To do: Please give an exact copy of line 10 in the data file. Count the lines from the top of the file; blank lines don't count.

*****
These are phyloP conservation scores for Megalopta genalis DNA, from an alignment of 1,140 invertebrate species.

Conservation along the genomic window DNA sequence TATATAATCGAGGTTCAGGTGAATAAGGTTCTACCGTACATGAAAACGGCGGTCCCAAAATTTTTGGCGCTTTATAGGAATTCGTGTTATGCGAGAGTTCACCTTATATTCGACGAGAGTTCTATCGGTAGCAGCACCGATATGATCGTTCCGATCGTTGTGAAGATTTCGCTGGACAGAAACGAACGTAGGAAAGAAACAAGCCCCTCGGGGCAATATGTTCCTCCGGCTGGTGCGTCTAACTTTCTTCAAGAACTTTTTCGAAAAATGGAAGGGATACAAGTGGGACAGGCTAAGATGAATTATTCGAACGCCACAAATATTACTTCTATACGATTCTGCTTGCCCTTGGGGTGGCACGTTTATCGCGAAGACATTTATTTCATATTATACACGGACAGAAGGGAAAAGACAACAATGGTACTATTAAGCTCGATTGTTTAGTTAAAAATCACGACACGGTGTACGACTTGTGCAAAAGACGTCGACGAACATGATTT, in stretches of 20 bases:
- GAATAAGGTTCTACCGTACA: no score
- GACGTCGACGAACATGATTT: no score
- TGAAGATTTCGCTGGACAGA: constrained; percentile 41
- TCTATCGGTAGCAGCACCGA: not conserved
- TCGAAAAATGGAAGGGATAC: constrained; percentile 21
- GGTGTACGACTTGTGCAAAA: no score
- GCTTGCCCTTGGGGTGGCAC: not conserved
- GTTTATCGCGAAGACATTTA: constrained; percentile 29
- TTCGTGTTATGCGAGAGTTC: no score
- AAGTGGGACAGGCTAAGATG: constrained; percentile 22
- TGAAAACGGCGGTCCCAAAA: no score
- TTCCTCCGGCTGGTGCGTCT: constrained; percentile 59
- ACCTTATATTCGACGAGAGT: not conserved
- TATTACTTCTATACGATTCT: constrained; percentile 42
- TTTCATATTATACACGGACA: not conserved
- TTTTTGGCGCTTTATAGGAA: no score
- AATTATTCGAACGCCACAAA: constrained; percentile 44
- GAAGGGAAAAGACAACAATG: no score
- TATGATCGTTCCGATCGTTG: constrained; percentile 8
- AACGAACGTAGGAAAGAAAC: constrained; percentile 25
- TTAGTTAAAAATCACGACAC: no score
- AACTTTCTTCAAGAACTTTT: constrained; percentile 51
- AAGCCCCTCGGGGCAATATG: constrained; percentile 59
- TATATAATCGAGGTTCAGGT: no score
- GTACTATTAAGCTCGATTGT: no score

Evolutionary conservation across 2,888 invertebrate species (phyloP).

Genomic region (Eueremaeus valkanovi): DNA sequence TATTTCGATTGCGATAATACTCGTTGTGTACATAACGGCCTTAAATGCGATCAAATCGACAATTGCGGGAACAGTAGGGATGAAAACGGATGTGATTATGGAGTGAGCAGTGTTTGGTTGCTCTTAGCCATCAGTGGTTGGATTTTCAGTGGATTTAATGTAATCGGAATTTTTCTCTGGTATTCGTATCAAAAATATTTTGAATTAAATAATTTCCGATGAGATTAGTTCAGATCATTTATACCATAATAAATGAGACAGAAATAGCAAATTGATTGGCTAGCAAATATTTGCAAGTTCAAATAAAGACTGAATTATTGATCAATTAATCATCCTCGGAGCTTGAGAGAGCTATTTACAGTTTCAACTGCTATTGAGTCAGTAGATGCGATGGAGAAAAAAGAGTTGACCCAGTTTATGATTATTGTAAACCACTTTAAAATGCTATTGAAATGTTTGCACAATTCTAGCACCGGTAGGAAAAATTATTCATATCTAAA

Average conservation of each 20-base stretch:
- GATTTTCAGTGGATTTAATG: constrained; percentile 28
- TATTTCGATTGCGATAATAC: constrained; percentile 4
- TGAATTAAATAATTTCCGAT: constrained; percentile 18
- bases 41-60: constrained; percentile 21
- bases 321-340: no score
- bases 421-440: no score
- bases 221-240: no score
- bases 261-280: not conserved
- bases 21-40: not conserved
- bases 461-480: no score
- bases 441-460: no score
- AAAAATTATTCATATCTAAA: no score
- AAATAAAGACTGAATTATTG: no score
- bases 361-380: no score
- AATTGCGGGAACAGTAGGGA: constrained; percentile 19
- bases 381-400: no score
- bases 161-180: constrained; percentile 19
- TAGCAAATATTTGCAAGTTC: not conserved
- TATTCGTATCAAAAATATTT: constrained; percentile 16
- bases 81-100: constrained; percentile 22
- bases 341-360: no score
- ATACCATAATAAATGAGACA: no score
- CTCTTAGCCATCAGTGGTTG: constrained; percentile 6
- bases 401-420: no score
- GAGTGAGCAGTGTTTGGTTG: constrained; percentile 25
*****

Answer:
- GTTTATCGCGAAGACATTTA: constrained; percentile 29